Poltics and Economics
Events gallery heading 1901: Living at the Time of the Census Events of 1901
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The 1901 census
1900 was a boom year, with trade at record levels, but 1901 saw a dip in exports, a fall in demand for cotton and a mild economic depression that was to persist for several years. This was reflected in the 1901 census, which showed a decline in factory employment in both the cotton and woollen industries. The service industries - commerce, finance, transport and communications - showed the strongest growth.

Farming - link to an enlarged version

Exports versus imports

Britain's export trade grew from £298 million in 1874 to £354 million in 1900. Imports grew more, however, from £668 million to £877 million over the same period. This imbalance was partly off-set by the income from British shipping, worth £76.3 million in 1900, and from financial and insurance services, while huge dividends from overseas investments kept Britain solvent. However, the average annual growth of exports dropped to 0.7% between 1890 and 1900 (compared with a rate of 4.4% in the decade before 1870).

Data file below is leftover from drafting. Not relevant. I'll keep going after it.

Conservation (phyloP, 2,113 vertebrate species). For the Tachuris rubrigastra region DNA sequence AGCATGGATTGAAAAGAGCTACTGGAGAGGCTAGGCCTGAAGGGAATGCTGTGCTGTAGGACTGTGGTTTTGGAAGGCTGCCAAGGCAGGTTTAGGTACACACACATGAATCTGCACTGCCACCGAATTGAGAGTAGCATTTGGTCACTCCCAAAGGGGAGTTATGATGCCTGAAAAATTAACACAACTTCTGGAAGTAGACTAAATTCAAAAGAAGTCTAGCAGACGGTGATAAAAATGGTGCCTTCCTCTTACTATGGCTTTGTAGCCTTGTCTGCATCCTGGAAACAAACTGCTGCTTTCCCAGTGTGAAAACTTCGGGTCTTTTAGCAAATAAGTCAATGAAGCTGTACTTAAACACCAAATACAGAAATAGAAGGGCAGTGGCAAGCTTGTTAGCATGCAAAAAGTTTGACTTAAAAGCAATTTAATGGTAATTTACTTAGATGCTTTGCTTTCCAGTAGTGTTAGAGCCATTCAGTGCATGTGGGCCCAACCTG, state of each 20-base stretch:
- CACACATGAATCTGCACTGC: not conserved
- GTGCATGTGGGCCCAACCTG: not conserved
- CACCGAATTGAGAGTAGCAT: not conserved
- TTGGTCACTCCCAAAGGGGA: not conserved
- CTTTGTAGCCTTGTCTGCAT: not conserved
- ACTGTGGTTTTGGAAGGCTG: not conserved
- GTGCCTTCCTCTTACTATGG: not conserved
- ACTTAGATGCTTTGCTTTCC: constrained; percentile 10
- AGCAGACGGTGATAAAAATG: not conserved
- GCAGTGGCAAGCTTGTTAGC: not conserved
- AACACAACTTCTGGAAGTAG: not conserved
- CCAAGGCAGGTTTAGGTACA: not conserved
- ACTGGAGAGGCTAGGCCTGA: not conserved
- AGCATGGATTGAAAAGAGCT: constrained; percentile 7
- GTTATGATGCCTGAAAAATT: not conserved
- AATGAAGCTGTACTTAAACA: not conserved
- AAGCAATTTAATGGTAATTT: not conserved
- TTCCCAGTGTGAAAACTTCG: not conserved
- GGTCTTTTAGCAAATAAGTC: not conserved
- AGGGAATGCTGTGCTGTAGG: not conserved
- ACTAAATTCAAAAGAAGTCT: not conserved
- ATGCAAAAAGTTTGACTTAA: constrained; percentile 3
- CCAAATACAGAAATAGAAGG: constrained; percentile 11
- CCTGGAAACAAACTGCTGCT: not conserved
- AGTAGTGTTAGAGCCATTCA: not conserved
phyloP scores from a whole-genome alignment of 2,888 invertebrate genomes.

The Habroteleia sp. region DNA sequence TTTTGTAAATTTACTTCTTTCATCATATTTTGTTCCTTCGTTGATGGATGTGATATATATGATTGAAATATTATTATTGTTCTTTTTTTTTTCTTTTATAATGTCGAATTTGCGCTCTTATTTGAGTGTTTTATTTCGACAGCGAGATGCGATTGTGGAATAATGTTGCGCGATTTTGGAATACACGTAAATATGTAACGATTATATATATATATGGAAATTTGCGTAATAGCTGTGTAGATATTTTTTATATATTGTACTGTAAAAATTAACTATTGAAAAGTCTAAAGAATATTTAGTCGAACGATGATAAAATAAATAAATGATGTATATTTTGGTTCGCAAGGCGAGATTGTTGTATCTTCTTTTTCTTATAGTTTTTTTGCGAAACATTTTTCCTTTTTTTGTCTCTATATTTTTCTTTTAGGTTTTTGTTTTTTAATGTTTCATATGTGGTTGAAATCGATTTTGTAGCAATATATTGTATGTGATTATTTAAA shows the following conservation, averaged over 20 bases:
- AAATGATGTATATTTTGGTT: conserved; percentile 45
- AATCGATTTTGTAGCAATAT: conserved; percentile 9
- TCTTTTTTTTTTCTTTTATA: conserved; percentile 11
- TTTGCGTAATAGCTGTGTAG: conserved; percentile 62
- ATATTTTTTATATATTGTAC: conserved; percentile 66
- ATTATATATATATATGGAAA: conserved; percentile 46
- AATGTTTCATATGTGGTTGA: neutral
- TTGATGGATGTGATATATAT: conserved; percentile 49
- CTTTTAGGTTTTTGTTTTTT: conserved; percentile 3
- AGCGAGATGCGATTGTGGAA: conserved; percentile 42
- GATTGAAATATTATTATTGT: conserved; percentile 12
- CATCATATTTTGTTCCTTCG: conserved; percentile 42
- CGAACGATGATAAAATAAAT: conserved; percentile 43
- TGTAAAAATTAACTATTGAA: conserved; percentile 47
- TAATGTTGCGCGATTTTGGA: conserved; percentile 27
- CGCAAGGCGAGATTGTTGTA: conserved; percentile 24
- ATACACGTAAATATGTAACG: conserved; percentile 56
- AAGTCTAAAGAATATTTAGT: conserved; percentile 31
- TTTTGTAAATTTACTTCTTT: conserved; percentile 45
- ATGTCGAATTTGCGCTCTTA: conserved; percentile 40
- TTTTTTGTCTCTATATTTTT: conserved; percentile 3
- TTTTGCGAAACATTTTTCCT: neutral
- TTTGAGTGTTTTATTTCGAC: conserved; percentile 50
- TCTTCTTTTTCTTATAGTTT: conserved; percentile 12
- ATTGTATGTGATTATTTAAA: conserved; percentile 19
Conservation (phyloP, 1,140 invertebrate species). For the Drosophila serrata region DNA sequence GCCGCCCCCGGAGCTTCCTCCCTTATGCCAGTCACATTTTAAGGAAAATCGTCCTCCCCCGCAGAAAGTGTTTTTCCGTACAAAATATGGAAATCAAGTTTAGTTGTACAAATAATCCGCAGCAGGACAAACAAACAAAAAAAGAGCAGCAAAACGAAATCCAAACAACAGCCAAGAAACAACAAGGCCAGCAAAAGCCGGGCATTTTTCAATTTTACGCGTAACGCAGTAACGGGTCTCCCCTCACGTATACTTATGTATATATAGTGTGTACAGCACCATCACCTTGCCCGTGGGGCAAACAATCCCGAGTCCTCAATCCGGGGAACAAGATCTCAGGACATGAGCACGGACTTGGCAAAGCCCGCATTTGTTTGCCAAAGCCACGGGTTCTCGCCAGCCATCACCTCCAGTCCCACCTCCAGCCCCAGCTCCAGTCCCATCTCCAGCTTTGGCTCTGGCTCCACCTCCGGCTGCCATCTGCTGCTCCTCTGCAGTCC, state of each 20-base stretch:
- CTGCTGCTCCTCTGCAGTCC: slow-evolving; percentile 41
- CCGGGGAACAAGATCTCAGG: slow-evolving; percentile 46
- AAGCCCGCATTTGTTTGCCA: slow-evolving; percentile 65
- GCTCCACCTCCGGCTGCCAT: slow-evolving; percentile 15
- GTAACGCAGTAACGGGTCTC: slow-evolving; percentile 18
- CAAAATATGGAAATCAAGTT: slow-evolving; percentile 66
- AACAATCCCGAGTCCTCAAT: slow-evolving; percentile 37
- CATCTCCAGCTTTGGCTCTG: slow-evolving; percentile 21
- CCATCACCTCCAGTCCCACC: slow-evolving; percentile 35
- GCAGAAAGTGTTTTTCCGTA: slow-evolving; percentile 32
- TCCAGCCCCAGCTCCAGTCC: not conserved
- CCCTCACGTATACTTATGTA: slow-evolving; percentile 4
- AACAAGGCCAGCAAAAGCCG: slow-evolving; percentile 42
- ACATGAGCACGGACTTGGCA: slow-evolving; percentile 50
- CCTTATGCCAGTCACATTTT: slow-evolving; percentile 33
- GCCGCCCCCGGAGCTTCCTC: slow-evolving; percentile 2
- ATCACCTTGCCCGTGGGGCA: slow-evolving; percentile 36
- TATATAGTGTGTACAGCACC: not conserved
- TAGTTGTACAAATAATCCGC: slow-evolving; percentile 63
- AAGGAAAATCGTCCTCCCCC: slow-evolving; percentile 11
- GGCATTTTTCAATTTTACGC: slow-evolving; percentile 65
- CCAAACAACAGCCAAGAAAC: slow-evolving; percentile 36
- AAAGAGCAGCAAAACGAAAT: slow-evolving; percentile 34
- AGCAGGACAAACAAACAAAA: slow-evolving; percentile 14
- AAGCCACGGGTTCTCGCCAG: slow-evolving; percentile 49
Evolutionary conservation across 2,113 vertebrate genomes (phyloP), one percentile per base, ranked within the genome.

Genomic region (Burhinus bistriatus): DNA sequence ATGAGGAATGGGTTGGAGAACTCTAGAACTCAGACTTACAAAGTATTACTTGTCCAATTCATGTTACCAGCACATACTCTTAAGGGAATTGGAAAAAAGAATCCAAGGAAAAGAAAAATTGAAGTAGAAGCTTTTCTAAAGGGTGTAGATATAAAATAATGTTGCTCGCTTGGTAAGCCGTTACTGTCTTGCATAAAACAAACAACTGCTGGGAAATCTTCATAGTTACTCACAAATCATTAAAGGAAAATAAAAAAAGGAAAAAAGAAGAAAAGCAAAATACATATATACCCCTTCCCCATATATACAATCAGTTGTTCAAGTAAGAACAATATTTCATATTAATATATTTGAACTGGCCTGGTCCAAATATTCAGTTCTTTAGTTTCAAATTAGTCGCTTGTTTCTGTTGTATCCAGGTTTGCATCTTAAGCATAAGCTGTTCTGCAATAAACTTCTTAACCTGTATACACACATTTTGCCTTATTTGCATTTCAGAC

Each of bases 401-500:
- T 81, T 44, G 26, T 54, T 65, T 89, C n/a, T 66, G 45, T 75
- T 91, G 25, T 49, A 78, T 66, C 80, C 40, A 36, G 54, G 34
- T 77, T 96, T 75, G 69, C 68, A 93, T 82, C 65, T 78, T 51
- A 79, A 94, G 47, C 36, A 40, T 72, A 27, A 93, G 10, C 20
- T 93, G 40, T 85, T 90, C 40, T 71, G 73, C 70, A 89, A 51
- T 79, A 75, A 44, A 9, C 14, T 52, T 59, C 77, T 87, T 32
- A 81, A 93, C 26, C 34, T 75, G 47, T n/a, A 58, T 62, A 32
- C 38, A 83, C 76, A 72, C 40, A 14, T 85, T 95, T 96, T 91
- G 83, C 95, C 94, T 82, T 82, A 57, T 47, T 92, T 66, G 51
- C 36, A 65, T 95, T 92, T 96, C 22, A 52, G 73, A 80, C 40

'King Coal'
One vital export was coal, a trade more than doubling in value between 1881 and 1901 and employing 752,000 miners in 1901. New fields had been developed in the booming areas of south Wales, south Yorkshire and the east Midlands. The government's 1907 Census of Production estimated its net value at three and a half times that of the primary iron and steel industry. Yet how long would this non-renewable energy source remain competitive? Not only were oil-fired ships beginning to come into use in 1901, but less than 2% of Britain's coal was machine-cut at a time when its rivals were turning to mechanised methods of coal production.

The crisis in agriculture
British agriculture was in serious decline in the second half of the 19th century. The proportion of the workforce it employed fell from over 21% in 1851 to 8.6% in 1901, and there was a major population shift to the towns. Rents fell by a quarter and wheat acreage by a half as cheap wheat flooded in from North America. Cheap transport and refrigeration allowed frozen meat to be imported from both North and South America, Australia and New Zealand, as well as fresh fruit from the Caribbean. Even dairy produce came from abroad - Siberian or New Zealand butter and American Cheddar cheese.

However, by 1901, despite a brief outbreak of foot and mouth disease, the worst of the agricultural depression was probably over. Home demand for fresh milk and high-quality meat remained buoyant, and the next census, in 1911, was to show an increase in the number of farm labourers.

Politics in 1901 The Big Issues The Golden Age? Trade